Tornadoes can happen at any point in the year, but Ohio is currently in the peak time for tornadoes—April though July.
The Fayette County Office of Emergency Management (EMA) and many other organizations encourage the creation of a disaster plan. The purpose of the plan is to have something in place prior to a disaster happening to make the aftermath easier for your family—kids can especially benefit from this as there will be a plan for them to follow if they are not with their parents or guardians when disaster strikes.
Emergencies and natural disasters can happen unexpectedly, but citizens can still be prepared with proper planning. Some disasters to watch for in our area includes tornadoes, floods, fires, earthquakes and hurricanes.
Families are encouraged to sit down, talk about plan ideas, then write that plan down. Make sure every member of the family, especially children, understand what the plan is.
Some general planning for a disaster plan includes a contact person and meeting location.
Choose a contact person. This is one person in the family who everyone will contact in the case of an emergency. Choose a second contact. This is the person everyone will contact if the first contact is unreachable in an emergency. Be sure to have those contact persons’ phone numbers and emails at all times.
Have a meeting location. This location can be near the area the family lives in, in-town or out-of-town. It needs to be a simple location that everyone can find even when in a state of confusion after a disaster has occurred. It would be okay to have two locations—the primary meet-up but also a secondary meet-up just in case someone is unable to get to the primary location.
Have a disaster kit ready with essential items. Melissa Havens, director of the Fayette County EMA, explained that no disaster kit is the same—it depends on who it is for. Her own children have their own kits that include something to keep them busy in case of evacuation to a shelter. One item she included in a kit is a deck of cards, a pad and some crayons.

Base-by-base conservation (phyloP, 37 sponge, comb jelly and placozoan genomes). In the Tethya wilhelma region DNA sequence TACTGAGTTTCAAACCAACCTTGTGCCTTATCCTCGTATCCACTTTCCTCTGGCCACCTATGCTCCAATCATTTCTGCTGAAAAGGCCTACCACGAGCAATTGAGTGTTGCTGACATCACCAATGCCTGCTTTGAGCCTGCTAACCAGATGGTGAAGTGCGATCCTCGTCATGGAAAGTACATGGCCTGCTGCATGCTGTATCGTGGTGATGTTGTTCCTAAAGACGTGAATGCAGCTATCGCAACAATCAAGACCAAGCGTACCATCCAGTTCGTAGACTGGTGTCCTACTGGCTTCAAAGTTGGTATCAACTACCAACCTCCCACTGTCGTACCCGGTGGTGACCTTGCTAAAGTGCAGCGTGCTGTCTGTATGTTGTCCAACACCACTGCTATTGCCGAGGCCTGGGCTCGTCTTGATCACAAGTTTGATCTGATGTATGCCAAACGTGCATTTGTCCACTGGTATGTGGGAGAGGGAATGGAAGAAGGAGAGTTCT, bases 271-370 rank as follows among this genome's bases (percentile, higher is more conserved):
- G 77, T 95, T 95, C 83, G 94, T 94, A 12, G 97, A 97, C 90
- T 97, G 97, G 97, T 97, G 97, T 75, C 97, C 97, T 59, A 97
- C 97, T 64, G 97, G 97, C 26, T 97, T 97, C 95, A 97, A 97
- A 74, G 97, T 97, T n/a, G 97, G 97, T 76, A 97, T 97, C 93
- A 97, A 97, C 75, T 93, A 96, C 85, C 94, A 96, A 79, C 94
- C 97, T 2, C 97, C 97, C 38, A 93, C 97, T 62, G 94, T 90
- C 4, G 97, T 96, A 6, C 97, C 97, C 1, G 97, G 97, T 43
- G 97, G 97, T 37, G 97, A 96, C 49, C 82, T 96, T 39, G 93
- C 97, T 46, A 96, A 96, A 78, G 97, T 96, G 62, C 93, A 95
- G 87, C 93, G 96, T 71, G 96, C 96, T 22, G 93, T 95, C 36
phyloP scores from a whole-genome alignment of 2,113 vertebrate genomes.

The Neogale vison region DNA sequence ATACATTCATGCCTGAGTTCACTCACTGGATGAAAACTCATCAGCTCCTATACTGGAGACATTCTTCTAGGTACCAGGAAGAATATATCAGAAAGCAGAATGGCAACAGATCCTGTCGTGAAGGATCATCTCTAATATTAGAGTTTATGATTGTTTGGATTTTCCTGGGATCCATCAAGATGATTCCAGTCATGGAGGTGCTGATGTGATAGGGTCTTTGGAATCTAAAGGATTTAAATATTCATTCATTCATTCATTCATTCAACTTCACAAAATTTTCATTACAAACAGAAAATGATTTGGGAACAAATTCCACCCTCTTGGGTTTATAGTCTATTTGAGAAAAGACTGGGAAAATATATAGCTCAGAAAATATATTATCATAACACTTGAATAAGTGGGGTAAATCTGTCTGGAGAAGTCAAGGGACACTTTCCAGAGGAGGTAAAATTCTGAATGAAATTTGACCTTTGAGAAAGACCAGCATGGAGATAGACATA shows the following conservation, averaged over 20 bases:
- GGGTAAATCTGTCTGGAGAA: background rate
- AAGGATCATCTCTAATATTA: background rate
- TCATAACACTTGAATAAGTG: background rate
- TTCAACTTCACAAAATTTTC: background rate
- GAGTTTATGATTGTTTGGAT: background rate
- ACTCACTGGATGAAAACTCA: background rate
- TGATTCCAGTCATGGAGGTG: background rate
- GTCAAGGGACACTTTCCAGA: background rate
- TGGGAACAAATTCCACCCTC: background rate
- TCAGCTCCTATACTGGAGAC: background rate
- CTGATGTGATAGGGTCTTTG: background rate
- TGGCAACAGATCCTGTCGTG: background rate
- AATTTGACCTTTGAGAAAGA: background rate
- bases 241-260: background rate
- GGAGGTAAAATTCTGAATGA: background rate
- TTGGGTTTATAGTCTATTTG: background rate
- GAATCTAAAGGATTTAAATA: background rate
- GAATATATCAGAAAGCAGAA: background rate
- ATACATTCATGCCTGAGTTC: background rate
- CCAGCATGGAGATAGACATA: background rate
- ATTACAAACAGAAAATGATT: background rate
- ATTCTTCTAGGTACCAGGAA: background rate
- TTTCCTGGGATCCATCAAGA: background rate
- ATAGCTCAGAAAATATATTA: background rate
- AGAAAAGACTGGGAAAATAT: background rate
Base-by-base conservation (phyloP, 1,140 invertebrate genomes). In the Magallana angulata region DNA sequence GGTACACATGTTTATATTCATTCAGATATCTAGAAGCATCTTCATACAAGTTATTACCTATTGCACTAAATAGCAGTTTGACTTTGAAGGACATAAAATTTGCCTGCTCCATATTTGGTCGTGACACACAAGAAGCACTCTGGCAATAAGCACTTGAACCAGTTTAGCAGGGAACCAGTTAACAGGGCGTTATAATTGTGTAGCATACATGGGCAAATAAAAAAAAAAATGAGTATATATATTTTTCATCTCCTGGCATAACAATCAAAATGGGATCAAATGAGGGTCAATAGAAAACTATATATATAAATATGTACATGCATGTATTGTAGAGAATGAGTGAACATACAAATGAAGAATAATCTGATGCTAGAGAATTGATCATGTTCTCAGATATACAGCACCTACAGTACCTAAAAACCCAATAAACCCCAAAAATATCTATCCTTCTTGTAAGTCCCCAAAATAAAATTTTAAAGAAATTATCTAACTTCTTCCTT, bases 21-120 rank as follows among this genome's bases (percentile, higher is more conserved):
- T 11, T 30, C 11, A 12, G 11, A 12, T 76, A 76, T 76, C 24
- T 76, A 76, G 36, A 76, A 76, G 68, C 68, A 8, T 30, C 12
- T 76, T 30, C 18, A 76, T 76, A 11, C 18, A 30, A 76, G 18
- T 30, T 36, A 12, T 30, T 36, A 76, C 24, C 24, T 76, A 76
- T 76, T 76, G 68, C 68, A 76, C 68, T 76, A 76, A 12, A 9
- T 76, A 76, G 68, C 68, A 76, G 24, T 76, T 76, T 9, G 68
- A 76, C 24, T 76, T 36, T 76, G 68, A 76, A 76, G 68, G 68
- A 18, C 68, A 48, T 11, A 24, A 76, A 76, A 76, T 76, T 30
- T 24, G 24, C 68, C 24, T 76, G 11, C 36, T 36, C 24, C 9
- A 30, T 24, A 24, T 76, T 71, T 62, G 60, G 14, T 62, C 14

Items to consider having ready for a disaster are one gallon of water per person per day, nonperishable but healthy food, a manual can-opener, a first aid kit, flashlight, radio, extra batteries, filter masks (helps in case of air pollution), plastic sheeting, strong tape, paper towels, wipes, three days worth of clean clothes, jacket or coat, a bucket—toilet paper—garbage bags with ties, blankets, identification and insurance information, some cash and at least a three-day supply of medications.
Havens said, “Medications—that’s a big big one. Is your prescription about to expire? Can you get more in the middle of an emergency?” She said it is important to always have a fresh supply in the emergency kit just in case.
Pets are something to think of in advance as well. Havens explained that many people will not leave home without their pets so they must be sure they can take care of their pets—perhaps some food, an extra leash and an extra collar.
Havens said, “It is extremely important for our residents to be able to take care of themselves for at least the first 24 hours after an incident but possibly up to 72 hours—because immediately following a tornado or high winds that cause a power outage or a snow storm—our responders are going to be extremely busy responding to the emergencies that take place right after. Such as car accidents or someone that does have a medical issue.”
Havens explained if residents can take care of themselves as best as they can for that initial period, it allows first responders to prioritize the ones that really need the help and to allow the major problems to be cleared up sooner.
Nixle! is a method of communication to receive information from the Fayette County Sheriff’s Office pertaining to emergency-related information in Fayette County. This includes road closures, unexpected school closings and delays, severe weather notifications, evacuation orders, etc.… text your zip code to 888-777 for text updates or go to Nixle.com and enter your zip code for the latest information.
For more information or questions, the Fayette County EMS can be reached at 740-335-8264.
Reach Jennifer Woods at 740-313-0355 or on Twitter @kenanipel.